June is internet safety month. This is an excellent time to talk about the dangers of the internet. There are many, but I would like to address only 3. The first is texting while driving. The second is cyber bullying, and the third is internet predators. Each of these activities can have devastating consequences. Now, I am not guaranteeing complete internet safety from any of these. I am only hoping to help you open a conversation.
We all know that texting, instant messaging and social media sites are wonderful ways to keep in touch with family and friends. We also know that texting while driving kills people. There is no doubt about this. Texting while driving is at least as dangerous as driving while intoxicated. None of us wants to see our teen kill or be killed in this manner. We need to talk to them about this very bluntly. Explain the dangers in very real terms. Then follow through. Check their phone and see if they were texting at a time they could/should/would have been driving. If so, take away the phone for a period of time that you have agreed upon previously. If you check the phone and all text conversations have been deleted, assume the worst and confiscate the phone.
Internet predators are harder to deal with, as well as cyber bullying. Keep a log of all emails and all instant message (IM) conversations. Many IM providers, such as yahoo, will allow you to do this automatically. This means when your child has an IM conversation with someone, it is automatically recorded for you to review later. First and foremost, this allows you to see with whom your child is spending time online. Secondly, it allows you to see the content of the conversation. Teach your children the dangers of meeting in person anyone they speak with online. Teach them not to give out personal information, such as full name, date of birth, social security number, phone number, address or parents' names.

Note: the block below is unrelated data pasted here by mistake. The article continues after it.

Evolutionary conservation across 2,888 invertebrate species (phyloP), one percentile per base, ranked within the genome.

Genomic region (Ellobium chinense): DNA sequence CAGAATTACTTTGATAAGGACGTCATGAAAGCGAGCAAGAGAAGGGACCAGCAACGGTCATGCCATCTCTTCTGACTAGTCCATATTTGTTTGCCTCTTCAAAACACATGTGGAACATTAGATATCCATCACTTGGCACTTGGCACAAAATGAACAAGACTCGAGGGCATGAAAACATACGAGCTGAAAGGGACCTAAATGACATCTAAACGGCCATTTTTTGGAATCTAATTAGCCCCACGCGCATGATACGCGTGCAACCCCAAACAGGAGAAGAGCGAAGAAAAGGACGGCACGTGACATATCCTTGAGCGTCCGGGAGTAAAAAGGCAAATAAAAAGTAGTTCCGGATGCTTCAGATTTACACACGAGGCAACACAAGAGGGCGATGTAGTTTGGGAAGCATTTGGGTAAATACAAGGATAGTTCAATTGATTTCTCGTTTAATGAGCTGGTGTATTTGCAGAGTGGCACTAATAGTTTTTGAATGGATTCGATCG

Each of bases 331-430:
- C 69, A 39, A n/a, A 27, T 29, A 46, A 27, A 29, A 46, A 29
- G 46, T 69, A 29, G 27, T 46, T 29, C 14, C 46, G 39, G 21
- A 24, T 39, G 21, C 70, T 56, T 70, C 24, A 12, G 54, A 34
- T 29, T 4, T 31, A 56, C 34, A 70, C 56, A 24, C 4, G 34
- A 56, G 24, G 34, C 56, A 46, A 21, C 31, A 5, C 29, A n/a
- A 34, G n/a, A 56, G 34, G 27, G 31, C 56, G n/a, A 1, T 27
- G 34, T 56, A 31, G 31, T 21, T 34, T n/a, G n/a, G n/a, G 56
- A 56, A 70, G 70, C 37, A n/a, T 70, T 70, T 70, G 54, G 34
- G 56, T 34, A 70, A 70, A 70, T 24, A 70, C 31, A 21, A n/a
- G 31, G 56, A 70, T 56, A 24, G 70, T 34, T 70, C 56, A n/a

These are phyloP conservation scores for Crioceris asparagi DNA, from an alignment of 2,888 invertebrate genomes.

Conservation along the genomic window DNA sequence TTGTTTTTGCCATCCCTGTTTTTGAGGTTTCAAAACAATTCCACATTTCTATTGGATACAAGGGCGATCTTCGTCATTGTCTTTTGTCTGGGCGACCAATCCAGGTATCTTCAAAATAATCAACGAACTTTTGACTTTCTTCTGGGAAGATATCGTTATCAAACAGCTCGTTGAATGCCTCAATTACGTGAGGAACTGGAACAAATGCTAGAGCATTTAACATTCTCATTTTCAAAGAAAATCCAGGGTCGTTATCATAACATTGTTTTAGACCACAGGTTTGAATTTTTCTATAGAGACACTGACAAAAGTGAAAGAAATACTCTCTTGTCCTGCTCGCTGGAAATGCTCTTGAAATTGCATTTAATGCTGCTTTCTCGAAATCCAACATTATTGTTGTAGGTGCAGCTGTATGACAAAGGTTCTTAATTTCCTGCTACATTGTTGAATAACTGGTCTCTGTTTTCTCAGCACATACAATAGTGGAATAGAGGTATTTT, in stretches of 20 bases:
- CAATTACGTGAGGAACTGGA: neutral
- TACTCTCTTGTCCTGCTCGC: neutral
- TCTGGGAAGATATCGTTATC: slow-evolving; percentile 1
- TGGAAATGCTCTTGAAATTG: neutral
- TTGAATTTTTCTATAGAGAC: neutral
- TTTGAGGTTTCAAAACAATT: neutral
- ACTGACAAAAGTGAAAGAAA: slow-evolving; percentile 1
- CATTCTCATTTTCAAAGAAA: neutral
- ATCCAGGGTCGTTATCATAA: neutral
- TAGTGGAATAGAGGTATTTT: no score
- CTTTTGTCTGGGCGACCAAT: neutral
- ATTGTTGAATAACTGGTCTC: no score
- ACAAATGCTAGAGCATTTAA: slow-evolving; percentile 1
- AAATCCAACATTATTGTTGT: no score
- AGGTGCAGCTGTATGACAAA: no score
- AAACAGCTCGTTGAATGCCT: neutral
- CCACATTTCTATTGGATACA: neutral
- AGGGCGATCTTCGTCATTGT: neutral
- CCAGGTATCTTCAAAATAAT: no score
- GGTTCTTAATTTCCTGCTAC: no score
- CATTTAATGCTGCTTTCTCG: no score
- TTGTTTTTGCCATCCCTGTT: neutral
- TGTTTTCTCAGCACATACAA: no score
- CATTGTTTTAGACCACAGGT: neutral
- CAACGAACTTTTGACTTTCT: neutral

American children and teens treat social media as a right. They think when they turn 13 years old, they should automatically get a facebook account. They don't understand that this is opening them up to a whole world of things you may not want them to see. The AAP addresses some of these concerns here. Before your children get that coveted Facebook site, make them realize that you will be monitoring their activity. You will check their page regularly, post to their wall, and occasionally share their posts. Do the same thing to their friends, and have their friends' parents friend your son or daughter. This will help you know more about their online activity. If inappropriate behavior, including bullying, is spotted, then it will be seen by many more parental eyes. If you find inappropriate behavior on you child's part, ground them from the internet for a predetermined amount of time. If it is someone else's child, you have several choices. Remember that victims of cyber bullying have committed suicide. It cannot be tolerated. You can contact the other child's parents. You can contact teachers and principals, as well as local authorities. Do not forget to contact your internet provider to stop the activity until further action can be taken.
I don't have all the answers. Please, leave me your thoughts and ideas. Let me know what your experience has been.
~Dr. Nan N~